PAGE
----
Dr AS Soin, chairman, Medanta Liver institute, who led the team, said, “This surgery is the world’s first transplant chain and it was like a rocket launch with prior allocation of time and target-bound responsibilities to the individual team members. We had started at 4am and got over only after midnight.” “All of them were struggling for liver donors and it just clicked us that they could be of help to each other,” said Dr Neelam Mohan, paediatric liver specialist, Medanta.

The case is unique because the surgeries were linked to one another. If any one of the surgeries would have failed, the entire chain would have been broken, risking lives of all the three children.

Explaining the link and domino liver transplant, Neelam Mohan, chief paediatric hepatologist at Medanta Institute, said, “In swap or donor liver exchange Tejasree’s father donated a portion of his liver to Ansa and saved her life. Ansa’s father, Ajit Sajjad Mushi, donated a portion of his liver to Tejasree and gave her a new lease on life. The domino liver transplant happened in the case of Anish who did not have any suitable donor. After preliminary tests we realised that Tejashree’s liver which was otherwise normal but not medically of any use to her could work wonders for Anish.”

Parents of the three miracle patients are pleased at the success of the operation and say that the procedure was their last ‘glimmer of hope’ for their children.

The operation brought Tejasree’s family from Gandhinagar in Gujarat and Ansa’s family from Kashmir to Delhi. The surgery cost more than Rs 15 lakh for each child but the parents were satisfied.

“Before the surgery, Anish was admitted to the ICU four different times owing to heavy blood loss and even suffered a cardiac arrest. We were quite worried about the surgery but realised that this was the only way to help our child. Initially, we didn’t know the other children and their families but now we are all one big family,” said Ghaziabad resident Anuj Kakroo, Anish’s father.

The Medanta Liver Institute Medanta-The Medicity
Gurgaon (Delhi-NCR)
For further details, please contact
Dr AS Soin 9811207735
Dr N Mohan 9811043475
Mr Ajoy Sehgal , 09654079078 Mgr Media

kids reborn after liver swaps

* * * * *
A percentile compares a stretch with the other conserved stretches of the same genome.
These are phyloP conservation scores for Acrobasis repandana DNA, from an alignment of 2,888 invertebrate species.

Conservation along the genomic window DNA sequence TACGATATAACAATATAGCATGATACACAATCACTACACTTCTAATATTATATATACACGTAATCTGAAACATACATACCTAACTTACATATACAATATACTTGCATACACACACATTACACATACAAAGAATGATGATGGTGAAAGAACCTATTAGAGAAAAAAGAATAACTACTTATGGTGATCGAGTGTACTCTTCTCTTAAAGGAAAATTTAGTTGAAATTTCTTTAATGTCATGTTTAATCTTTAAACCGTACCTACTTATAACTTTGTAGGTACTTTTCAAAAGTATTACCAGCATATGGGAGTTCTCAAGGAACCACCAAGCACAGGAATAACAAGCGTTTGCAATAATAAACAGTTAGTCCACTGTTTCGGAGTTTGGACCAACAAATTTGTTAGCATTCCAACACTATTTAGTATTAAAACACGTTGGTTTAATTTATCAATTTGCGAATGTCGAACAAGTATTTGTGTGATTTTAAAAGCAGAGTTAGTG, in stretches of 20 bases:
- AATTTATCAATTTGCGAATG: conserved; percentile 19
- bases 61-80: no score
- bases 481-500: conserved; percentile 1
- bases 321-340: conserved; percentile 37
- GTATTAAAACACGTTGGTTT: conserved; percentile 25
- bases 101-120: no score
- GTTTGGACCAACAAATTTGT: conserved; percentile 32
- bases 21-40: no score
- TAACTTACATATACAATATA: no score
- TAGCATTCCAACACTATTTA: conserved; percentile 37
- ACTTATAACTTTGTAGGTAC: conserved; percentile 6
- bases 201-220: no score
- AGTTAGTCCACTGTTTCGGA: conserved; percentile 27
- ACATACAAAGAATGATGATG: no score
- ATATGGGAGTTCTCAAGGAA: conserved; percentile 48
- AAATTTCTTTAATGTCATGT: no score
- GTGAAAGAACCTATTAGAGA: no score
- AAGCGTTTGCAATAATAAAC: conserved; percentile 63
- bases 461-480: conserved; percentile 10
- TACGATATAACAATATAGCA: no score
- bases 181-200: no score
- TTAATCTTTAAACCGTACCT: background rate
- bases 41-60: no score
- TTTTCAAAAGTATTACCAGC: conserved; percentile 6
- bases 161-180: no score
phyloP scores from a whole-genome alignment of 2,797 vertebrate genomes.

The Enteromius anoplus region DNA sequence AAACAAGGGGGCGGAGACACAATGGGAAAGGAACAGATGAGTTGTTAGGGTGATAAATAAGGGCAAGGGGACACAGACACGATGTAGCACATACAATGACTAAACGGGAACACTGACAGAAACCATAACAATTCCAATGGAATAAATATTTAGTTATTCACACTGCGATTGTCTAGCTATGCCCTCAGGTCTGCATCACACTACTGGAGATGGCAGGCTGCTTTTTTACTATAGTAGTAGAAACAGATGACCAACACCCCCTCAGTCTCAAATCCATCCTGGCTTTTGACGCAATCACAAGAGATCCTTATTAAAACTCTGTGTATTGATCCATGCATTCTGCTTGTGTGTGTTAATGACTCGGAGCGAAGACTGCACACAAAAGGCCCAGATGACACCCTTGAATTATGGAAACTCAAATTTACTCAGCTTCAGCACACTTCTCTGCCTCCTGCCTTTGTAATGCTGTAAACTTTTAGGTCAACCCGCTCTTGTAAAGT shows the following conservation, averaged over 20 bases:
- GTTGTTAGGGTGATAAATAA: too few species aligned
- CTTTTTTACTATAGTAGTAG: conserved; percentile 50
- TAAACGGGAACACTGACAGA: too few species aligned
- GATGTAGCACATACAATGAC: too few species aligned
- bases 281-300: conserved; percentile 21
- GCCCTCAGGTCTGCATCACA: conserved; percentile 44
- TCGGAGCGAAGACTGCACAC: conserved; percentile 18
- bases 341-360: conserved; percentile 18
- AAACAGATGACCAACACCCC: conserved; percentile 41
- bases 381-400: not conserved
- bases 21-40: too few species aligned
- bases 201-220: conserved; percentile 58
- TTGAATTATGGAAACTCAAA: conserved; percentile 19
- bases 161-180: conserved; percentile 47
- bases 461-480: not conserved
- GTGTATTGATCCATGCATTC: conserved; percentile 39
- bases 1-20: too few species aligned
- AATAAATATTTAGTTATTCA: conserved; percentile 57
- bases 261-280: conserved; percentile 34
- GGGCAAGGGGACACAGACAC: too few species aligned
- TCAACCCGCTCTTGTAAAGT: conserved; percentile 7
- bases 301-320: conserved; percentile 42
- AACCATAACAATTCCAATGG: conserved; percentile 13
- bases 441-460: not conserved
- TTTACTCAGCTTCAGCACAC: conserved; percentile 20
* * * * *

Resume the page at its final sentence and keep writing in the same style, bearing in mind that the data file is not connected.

Kids reborn after liver swaps

They were born miles apart but a common need brought Tejasree, Ansa and Anish together: all three children suffered from congenital liver disease and required a transplant to survive but none of them had a matching donor. In a rare medical accomplishment, doctors at Gurgaons Medanta Medicity Hospital conducted a chain of transplant surgeries swapping the liver of the father of two children and using a recipient’s organ for transplant to save all three children.

Twenty-two-month old Ansa and one-year-old Anish, suffered from biliary atresia, the congenital absence of the bile duct, while three-year old Tejasree suffered from a rare genetic condition called Maple Syrup Urine Disease (MSUD), due to which her body couldn’t digest milk or any other protein-rich food.

According to the Dr A S Soin, chairman and chief cardiac surgeon of the Medanta Institute of Liver Transplantation, where the operation was conducted, more than 100 doctors and paramedical staff worked simultaneously in six different operation theatres (OT) to conduct the transplant as any delay would have proved fatal.

The six liver operations, each linked to another, all at the same time, were a marathon task. We performed the transplant on Christmas Day because it was a holiday and the OTs were largely not in use, said Soin.

Dr Neelam Mohan, chief pediatric hepatologist at the Medanta Liver Institute, said the parents of Tejasree and Ansa readily agreed to swap their liver to save the kids. Tejasree’s father’s blood group was O-positive, while she was B-positive. In case of Ansa and her father, it was vice versa. We persuaded both parents to donate for each others child and they agreed readily. Tejasree’s liver was structurally and functionally normal, lacking only in a particular enzyme which is present in the muscles of non-MSUD patients so we used her liver to conduct the transplant in Anish’s case. We were able to pull it off and save all three children, she said.

Muhee, Ansas mother, was unable to hide her happiness.  She has become fairer after the surgery. Due to liver disease and jaundice, her color was pale, she said. P M Rangnathan, Tejasrees father who donated part of his liver, said he had sold off his property for his daughters transplant that cost him Rs 15 lakh (approx).I have two children. The elder one is deaf and dumb, he said.

Monica Kakroo, Anish’s mother, said he had suffered two heart attacks earlier but survived. This operation was a godsend opportunity and we thank the doctors, said Kakroo.